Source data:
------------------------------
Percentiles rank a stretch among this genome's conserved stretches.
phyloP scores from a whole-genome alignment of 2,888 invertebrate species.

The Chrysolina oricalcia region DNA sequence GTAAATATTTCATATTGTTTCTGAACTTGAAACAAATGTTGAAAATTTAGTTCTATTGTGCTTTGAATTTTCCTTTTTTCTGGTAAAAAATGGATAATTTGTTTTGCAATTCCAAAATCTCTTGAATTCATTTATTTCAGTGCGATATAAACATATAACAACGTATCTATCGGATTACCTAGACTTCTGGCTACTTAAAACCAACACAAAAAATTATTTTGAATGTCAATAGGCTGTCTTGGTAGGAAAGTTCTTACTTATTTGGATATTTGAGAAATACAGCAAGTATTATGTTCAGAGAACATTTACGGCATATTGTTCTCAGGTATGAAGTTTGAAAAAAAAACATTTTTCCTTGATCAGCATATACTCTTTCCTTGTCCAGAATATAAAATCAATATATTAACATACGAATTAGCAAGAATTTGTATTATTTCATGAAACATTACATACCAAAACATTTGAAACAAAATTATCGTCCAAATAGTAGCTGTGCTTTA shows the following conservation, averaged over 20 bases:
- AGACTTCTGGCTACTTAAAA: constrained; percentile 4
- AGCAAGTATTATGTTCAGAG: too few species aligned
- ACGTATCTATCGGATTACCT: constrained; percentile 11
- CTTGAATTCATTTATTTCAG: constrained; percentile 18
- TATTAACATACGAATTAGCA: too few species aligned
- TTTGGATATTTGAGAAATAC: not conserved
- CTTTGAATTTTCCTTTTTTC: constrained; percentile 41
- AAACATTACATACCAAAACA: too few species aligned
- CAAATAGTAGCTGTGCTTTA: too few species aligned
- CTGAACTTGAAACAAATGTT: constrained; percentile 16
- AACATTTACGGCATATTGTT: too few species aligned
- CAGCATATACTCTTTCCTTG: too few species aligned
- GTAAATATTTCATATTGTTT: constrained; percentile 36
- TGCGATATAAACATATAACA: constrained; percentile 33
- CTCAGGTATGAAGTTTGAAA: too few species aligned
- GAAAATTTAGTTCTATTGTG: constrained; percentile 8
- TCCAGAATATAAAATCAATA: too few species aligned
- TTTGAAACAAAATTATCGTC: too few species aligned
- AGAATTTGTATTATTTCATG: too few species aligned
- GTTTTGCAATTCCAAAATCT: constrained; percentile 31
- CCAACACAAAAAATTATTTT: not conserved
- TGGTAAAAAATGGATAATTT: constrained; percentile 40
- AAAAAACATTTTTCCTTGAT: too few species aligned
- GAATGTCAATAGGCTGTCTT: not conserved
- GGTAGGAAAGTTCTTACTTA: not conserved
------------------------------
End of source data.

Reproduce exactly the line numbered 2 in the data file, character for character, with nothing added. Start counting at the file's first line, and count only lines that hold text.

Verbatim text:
phyloP scores from a whole-genome alignment of 2,888 invertebrate species.